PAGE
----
VINCENT'S WORD STUDIES
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Robertson's Word Pictures in the NT - Greek NT
1-10. Compare Matt. viii. 5-13.
In the ears (eiv tav akoav). Lit., into the ears. See on ears, Luke iv. 37.
Servant (doulov). A bond-servant. Matthew has paiv, a servant, which occurs also at ver. 7.
Dear (entimov). Lit., held in honor or value. It does not necessarily imply an affectionate relation between the master and the servant, though such may well have existed. It may mean only that he was a valuable servant. See on 1 Pet. ii. 4. In this case Luke omits the mention of the disease, which is given by Matthew.
Beseeching (erwtwn). Too strong. Better asking, as Rev. The word to beseech (parakalew) occurs in the next verse. See on Matt. xv. 23.
Heal (diaswsh). Better as Rev., save. See on ch. vi. 19.
A synagogue (thn sunagwghn). The article, "the synagogue," marks the particular synagogue which these elders represented. Hence Rev., rightly, "our synagogue." "He did not merely avoid profaning the synagogue" (Bengel).
Friends. Possibly kinsmen, not elders now.
Trouble (skullou). Lit., worry. See on Matt. ix. 36; Mark v. 35.
Worthy (ikanov). Lit., sufficient. Compare Matt. iii. 11, "worthy to bear;" and 2 Cor. iii. 5, "not that we are sufficient (ikanoi), but our sufficiency (ikanothv) is of God." It is also used in the sense of much, many, long. See ch. vii. 12; viii. 27, 32; xx. 9; Acts ix. 23.
My servant shall be healed (iaqhtw o paiv mou). It is strange that the Rev. should have omitted to note the imperative mood here, at least in the margin. The literal rendering is the more graphic: Let my servant be healed. Note the professional word for heal. See on ch. vi. 19.
Set under authority (upo exousian tassomenov). It is not easy to render the exact force of these words. The sense of the present participle with the verb eijmi, I am, is very subtle. The words set under are commonly understood to mean placed in a subordinate position; but this would be more accurately expressed by the perfect participle, tetagmenov. The present participle indicates something operating daily, and the centurion is describing not his appointed position so much as his daily course of life. The word set originally means arranged, drawn up in order; so that the words might be paraphrased thus: "I am a man whose daily course of life and duty is appointed and arranged by superior authority." The centurion speaks in a figure which is well explained by Alford: "I know how to obey, being myself under authority; and I know how others obey, having soldiers under me. If then I, in my subordinate station of command, am obeyed, how much more thou, who art over all, and whom diseases serve as their Master." Just what estimate of Jesus these words imply we cannot say. It seems evident, at least, that the centurion regarded him as more than man. If that be so, it is a question whether the word man (anqrwpov) may not imply more than is commonly assigned to it. Taking the Greek words in their order they may read, "For I also, a man (as compared with thee), am set under authority, having soldiers under myself. See on Matt. viii. 9.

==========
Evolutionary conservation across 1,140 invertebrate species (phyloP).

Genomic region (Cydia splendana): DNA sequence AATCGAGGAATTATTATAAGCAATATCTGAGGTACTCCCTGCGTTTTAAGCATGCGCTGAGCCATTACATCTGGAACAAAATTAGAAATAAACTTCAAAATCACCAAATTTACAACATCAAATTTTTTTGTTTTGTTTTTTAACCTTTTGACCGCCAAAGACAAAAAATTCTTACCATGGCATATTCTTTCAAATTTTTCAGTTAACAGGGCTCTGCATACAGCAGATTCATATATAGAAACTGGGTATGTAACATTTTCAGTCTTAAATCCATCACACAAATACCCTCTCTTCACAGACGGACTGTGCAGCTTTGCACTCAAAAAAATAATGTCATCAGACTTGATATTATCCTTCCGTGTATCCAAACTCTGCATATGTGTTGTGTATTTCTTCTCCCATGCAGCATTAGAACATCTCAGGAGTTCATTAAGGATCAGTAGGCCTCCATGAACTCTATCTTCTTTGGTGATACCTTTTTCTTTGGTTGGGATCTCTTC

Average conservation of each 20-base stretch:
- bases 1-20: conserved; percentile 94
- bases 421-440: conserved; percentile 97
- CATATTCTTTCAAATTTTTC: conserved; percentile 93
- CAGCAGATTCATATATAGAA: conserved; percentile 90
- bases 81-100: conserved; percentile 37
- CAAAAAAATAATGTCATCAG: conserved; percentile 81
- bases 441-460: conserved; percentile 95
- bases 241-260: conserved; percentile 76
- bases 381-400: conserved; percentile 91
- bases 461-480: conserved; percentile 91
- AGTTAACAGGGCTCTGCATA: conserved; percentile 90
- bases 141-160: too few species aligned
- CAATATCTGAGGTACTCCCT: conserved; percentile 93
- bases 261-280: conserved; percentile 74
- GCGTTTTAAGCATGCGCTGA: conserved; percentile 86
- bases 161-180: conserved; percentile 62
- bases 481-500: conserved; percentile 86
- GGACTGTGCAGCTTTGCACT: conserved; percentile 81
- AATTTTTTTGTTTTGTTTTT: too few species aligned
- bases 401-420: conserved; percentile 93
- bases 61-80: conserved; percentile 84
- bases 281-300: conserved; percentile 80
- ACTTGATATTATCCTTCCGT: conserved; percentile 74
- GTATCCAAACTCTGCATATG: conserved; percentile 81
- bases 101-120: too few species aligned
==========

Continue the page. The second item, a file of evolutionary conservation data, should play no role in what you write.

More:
11-17. Peculiar to Luke.
Nain. Mentioned nowhere else in the Bible. "On the northern slope of the rugged and barren ridge of Little Hermon, immediately west of Endor, which lies in a further recess of the same range, is the ruined village of Nain. No convent, no tradition marks the spot. But, under these circumstances, the name alone is sufficient to guarantee its authenticity. One entrance alone it could have had - that which opens on the rough hillside in its downward slope to the plain. It must have been in this steep descent, as, according to Eastern custom, they 'carried out the dead man,' that, 'nigh to the gate' of the village, the bier was stopped, and the long procession of mourners stayed, and 'the young man delivered back to his mother'" (Stanley, "Sinai and Palestine"). "It is in striking accord with the one biblical incident in the history of Nain that renders it dear to the Christian heart, that about the only remains of antiquity are tombs. These are cut in the rock, and are situated on the hillside to the east of the village" (Thomson, "Land and Book").